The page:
A STORY OF PILGRIMS 8


Half of these ten children settled in the United States. Emery settled on a farm near Brandon, Vermont. Sherman went to the United States and was wounded while serving in the Union Army during the Civil War. Phoebe went to Rhode Island as a young woman. Gibbs died shortly before his tenth birthday. Julia apparently never married and died at the age of 47. Elana lived at different times in Quebec and Vermont. Lemuel went to Vermont, eventually settling at Rutland. Maria also settled in the area of Rutland.
Damon remained in Quebec, taking up a farm neighboring his father’s. he remained there until his death, but his descendants are scattered across Ontario and the United States and even to Panama and Hawaii.
That leaves Peter, the sixth child. Peter did not inherit the adventurous spirit that had been so characteristic among the previous Fuller generations. He was quite content to live his life in the same locality where he was born, late in April, 1828. He grew up on the family farm in southeastern Quebec and, after marrying Esther Porter, settled on a farm of his own in the adjoining township. Peter was 23 years old when he married a girl from Warren, Vermont and, in the short twelve years they had together, she gave him five children. The oldest of these children, Myra Geraldine, was not quite eleven years old when death took her mother from her. Little Alden had just recently had his first birthday. It was a sad and difficult time for Peter Fuller with a baby, four young children and a farm to care for. Then, in 1864, when he was 36, he found a remedy for his heartbreak and sorrow, just a short distance away at Fordyce Corners. Lydia Ann Fordyce was a slender young lady of 23 years when she married Peter Fuller and moved in to help him put his life back together. Over the next 21 years six children were added to this family and three were taken from it. Myra Geraldine died near her 24th birthday and Lydia Ann’s first born, Milon, was only 16 when death took him. Arlington, Lydia’s third child, lived less than three and a half years. So this family, there in the southeastern corner of Quebec, had its share of suffering and sorrow. But Peter and Lydia carried on steadily to raise and provide for the other eight children.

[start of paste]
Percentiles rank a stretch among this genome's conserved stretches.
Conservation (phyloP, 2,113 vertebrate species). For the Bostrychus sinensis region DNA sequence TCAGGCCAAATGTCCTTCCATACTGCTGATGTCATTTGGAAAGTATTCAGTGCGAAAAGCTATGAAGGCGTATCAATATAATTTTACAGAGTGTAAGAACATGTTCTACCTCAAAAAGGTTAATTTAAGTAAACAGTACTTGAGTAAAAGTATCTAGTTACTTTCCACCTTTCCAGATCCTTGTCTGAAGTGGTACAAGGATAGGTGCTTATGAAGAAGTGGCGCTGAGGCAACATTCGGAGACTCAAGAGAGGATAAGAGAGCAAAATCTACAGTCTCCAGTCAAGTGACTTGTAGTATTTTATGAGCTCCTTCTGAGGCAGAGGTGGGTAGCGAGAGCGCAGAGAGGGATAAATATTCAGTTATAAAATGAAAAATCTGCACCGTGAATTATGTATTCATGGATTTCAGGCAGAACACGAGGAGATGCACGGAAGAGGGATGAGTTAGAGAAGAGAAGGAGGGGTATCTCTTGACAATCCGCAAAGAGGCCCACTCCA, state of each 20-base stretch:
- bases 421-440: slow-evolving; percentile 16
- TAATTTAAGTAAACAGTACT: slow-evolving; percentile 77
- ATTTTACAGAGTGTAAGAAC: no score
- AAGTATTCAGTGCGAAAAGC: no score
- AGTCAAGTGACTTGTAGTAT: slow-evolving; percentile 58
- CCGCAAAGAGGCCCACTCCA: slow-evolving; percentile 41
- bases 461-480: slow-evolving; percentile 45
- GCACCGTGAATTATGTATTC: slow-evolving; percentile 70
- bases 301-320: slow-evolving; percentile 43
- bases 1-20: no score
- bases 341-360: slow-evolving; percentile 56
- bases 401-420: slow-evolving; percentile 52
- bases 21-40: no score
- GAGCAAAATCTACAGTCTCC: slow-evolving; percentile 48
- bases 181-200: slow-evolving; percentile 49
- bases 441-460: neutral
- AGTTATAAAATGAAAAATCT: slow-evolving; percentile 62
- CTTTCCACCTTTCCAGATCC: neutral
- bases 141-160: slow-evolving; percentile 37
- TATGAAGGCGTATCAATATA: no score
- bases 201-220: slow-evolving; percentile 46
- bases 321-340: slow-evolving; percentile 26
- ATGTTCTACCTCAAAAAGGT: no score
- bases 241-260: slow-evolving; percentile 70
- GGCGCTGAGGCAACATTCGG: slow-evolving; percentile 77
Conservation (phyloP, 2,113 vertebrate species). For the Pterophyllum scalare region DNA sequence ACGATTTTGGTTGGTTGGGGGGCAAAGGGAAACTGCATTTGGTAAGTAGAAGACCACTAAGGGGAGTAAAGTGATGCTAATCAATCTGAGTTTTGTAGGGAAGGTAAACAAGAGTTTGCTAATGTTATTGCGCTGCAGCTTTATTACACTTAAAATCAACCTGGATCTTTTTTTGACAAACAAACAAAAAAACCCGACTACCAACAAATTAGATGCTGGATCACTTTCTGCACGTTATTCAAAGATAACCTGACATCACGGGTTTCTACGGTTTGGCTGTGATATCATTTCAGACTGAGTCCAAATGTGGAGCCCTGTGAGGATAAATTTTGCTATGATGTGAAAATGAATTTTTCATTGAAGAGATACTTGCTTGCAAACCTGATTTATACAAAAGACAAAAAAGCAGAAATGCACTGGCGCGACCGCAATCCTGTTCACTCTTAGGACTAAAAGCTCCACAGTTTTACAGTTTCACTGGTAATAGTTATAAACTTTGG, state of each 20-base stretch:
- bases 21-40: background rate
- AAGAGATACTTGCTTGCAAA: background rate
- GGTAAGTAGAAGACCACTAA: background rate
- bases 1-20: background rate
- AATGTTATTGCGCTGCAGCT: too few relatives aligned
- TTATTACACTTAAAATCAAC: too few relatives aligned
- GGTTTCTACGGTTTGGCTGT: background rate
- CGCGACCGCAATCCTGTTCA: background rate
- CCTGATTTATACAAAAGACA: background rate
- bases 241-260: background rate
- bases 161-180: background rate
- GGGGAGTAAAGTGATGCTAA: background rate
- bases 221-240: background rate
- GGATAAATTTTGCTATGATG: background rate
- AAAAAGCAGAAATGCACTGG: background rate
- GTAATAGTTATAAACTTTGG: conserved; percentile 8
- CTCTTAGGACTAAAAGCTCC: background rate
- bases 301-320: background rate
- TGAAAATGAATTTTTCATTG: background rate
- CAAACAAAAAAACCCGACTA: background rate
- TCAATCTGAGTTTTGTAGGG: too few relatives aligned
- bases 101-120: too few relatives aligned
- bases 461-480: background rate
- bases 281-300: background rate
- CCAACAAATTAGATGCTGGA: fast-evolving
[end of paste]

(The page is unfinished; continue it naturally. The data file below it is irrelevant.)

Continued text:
By 1897 he had endured the heavy toll of frontier farming and the rewarding, but trying, responsibility or parenthood for 46 years. Now, with his 70th birthday coming up, he felt it was time to retire. So he sold the farm and, taking his wife and youngest son, went to Lowell, Massachusetts where his son, Loren, was living. The youngest son, Leroy, was 12 years old at this time. At first, the three of them lived there with Loren and his wife, Lorena, and their two small children. But, after a time, they found that there just wasn’t room enough under one roof for them and loren at the same time. So they moved from there to Atkinson, New Hampshire, a little community on the outskirts of Haverhill, Massachusetts. They went there to live with their daughter, Ethel, and her husband, William Reynolds. Leroy grew to manhood there and Peter and Lydia spent their few remaining years there under Ethel’s care. Death came to Peter in September, 1913 when he was 85. His body was returned to his native sod and buried in Riverside Cemetery at East Farnham, Quebec. Four years later Lydia Ann followed him.

Peter & Lydia Ann FullerPeter and Lydia Ann Fuller

Excerpted from “Wool Trompers” by J. L. Fuller

Now we are getting closer to home. Peter Fuller was the great grandfather of J. L. Fuller

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About authorjim

I grew up in the country near a small Montana town, I have spent a lot of time in the outdoors, working, fishing, hunting and camping but have always been interested in mechanical and electrical things. Most of my life has been spent in the use, care and repair of things mechanical, electrical an electronic. After being retired for several years, I began writing and published my first novel at the age of 79. Now, at the age of 82, I have recently published my fourth noveland it is available from me or from the pulisher or book distributor.
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